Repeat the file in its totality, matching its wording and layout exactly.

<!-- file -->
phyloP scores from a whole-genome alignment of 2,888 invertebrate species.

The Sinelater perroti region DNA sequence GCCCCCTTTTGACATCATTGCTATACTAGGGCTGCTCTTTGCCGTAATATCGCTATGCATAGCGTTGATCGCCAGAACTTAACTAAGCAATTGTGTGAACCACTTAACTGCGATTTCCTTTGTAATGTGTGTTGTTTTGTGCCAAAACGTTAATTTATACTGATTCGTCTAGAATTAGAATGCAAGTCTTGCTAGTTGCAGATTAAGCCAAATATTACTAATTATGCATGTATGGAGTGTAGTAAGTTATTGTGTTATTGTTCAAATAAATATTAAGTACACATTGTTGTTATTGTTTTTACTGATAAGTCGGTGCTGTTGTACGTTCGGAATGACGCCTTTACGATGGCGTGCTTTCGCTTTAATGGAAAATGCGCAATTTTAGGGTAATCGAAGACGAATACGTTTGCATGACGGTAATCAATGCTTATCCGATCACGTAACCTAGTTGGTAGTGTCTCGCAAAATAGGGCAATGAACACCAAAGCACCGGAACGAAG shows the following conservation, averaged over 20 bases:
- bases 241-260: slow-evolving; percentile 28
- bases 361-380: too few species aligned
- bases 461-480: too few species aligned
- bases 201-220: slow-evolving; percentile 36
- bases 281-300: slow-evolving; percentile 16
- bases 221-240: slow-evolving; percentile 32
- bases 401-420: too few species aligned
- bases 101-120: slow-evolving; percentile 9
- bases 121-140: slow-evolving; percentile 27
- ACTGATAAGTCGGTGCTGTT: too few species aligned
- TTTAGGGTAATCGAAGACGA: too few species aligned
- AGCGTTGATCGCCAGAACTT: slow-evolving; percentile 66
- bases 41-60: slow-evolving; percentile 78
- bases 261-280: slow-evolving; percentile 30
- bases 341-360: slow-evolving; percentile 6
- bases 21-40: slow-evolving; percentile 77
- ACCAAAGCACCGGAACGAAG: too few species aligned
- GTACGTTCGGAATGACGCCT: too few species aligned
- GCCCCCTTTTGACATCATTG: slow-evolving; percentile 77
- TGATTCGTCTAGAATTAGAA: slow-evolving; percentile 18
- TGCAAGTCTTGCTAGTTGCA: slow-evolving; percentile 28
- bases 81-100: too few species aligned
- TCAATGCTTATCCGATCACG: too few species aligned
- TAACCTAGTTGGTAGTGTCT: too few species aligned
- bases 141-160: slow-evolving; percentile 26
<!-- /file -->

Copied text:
phyloP scores from a whole-genome alignment of 2,888 invertebrate species.

The Sinelater perroti region DNA sequence GCCCCCTTTTGACATCATTGCTATACTAGGGCTGCTCTTTGCCGTAATATCGCTATGCATAGCGTTGATCGCCAGAACTTAACTAAGCAATTGTGTGAACCACTTAACTGCGATTTCCTTTGTAATGTGTGTTGTTTTGTGCCAAAACGTTAATTTATACTGATTCGTCTAGAATTAGAATGCAAGTCTTGCTAGTTGCAGATTAAGCCAAATATTACTAATTATGCATGTATGGAGTGTAGTAAGTTATTGTGTTATTGTTCAAATAAATATTAAGTACACATTGTTGTTATTGTTTTTACTGATAAGTCGGTGCTGTTGTACGTTCGGAATGACGCCTTTACGATGGCGTGCTTTCGCTTTAATGGAAAATGCGCAATTTTAGGGTAATCGAAGACGAATACGTTTGCATGACGGTAATCAATGCTTATCCGATCACGTAACCTAGTTGGTAGTGTCTCGCAAAATAGGGCAATGAACACCAAAGCACCGGAACGAAG shows the following conservation, averaged over 20 bases:
- bases 241-260: slow-evolving; percentile 28
- bases 361-380: too few species aligned
- bases 461-480: too few species aligned
- bases 201-220: slow-evolving; percentile 36
- bases 281-300: slow-evolving; percentile 16
- bases 221-240: slow-evolving; percentile 32
- bases 401-420: too few species aligned
- bases 101-120: slow-evolving; percentile 9
- bases 121-140: slow-evolving; percentile 27
- ACTGATAAGTCGGTGCTGTT: too few species aligned
- TTTAGGGTAATCGAAGACGA: too few species aligned
- AGCGTTGATCGCCAGAACTT: slow-evolving; percentile 66
- bases 41-60: slow-evolving; percentile 78
- bases 261-280: slow-evolving; percentile 30
- bases 341-360: slow-evolving; percentile 6
- bases 21-40: slow-evolving; percentile 77
- ACCAAAGCACCGGAACGAAG: too few species aligned
- GTACGTTCGGAATGACGCCT: too few species aligned
- GCCCCCTTTTGACATCATTG: slow-evolving; percentile 77
- TGATTCGTCTAGAATTAGAA: slow-evolving; percentile 18
- TGCAAGTCTTGCTAGTTGCA: slow-evolving; percentile 28
- bases 81-100: too few species aligned
- TCAATGCTTATCCGATCACG: too few species aligned
- TAACCTAGTTGGTAGTGTCT: too few species aligned
- bases 141-160: slow-evolving; percentile 26